Dual diagnosis care involves creating an individualized, client-centered treatment plan, which is a hallmark of Gateway’s approach to all treatment. We work together with clients to develop mental health care that capitalizes on things that may have worked for them in the past.

During this process, we listen to strategies clients believe will work and synthesize this information with our expertise to provide feedback and enhance those strategies.Medication assisted treatment is offered, but not mandatory.

One aspect of treatment that sets Gateway programs apart from other programs is our co-occurring disorders group, which is a standard part of all our residential programs. The core curriculum is a mindfulness based sobriety curriculum that combines relapse therapy, motivational interviewing, and acceptance and commitment therapy, all of which are evidenced-based practices. Treatment for mental health disorders is built into the continuum of care, so discharge planning starts when the person enters treatment.

Patients may elect to have family and loved ones involved; our family group component is an evidence-based practice for mental health concerns.

Chicago-IL-West-Drug-Abuse-Psychologist-Office

Treatment Programs and Gateway Chicago West

Life Skills Treatment and Recovery: the LSTAR Program

The LSTAR program at Gateway’s Chicago West location is an enhanced co-ed residential treatment program for people with both substance abuse and moderate to severe mental health concerns. More robust than our standard dual diagnosis program, LSTAR has proven to be effective for clients who did not succeed in other programs.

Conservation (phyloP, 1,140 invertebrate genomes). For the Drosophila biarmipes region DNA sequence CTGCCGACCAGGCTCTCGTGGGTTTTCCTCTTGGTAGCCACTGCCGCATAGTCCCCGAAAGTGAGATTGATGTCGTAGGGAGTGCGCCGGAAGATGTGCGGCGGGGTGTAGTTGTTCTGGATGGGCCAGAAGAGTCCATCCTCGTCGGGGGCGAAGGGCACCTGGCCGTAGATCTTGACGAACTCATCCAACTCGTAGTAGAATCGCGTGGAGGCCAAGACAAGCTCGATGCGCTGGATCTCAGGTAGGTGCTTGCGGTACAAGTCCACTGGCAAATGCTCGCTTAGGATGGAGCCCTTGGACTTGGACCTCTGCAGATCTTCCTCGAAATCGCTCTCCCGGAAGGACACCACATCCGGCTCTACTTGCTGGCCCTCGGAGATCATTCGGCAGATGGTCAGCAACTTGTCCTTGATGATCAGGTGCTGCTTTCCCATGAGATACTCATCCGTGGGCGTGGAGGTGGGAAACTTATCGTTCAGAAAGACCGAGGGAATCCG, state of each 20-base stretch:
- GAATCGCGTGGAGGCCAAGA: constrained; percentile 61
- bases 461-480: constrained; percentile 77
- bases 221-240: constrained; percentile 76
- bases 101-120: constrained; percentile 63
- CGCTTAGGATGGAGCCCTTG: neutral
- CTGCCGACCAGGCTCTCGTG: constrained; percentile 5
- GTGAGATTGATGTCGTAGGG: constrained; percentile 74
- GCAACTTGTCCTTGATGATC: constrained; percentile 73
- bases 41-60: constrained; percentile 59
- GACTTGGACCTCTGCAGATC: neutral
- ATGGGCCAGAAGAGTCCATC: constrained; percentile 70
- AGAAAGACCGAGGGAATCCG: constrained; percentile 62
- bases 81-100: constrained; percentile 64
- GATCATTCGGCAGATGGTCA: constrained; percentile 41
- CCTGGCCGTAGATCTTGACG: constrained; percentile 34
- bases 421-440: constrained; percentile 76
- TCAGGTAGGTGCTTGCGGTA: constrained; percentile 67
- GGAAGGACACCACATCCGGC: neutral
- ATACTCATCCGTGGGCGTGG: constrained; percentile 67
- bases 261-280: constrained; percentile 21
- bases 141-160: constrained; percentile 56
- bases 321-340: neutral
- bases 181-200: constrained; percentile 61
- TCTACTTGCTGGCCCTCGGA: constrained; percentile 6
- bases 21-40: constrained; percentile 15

LSTAR provides more one-on-one contact, addressing mental health concerns with greater concentration. Individual counseling, psychological consultation, monitoring, nursing, testing and assessment are ongoing.

Additional components of LSTAR include:

  • Co-occurring group which uses an evidenced-based cognitive behavioral therapy curriculum
  • Mindfulness based sobriety, motivational interviewing, and seeking safety, a curriculum for co-morbid trauma and substance abuse
  • Single and multi-family group counseling, 12-step facilitation and transition groups to help clients adjust to outside care
  • Recreational therapy and Substance Abuse and Mental Health Services Administration (SAMHSA) anger management curriculum

To learn more about the treatment of co-occurring disorders, or for a free consultation, call Gateway Alcohol & Drug Treatment Centers today at 877-505-HOPE (4673) or visit RecoverGateway.org.

Webinars for Healthcare Professionals: The Relationship between Grief and Addiction

Webinar Trainer: Jim Scarpace, Executive Director Gateway Aurora

Webinar Trainer: Jim Scarpace, Executive Director Gateway Aurora

Gateway Alcohol & Drug Treatment will host two expert-led CEU webinars in May to help healthcare and medical professionals better understand the relationship between grief and addiction. Participants will learn how to recognize symptoms and behaviors an individual who struggles with grief and addiction issues may exhibit. The treatment strategies and intervention techniques used in addiction treatment to help those who may be using substances to cope with grief and loss issues will also be covered.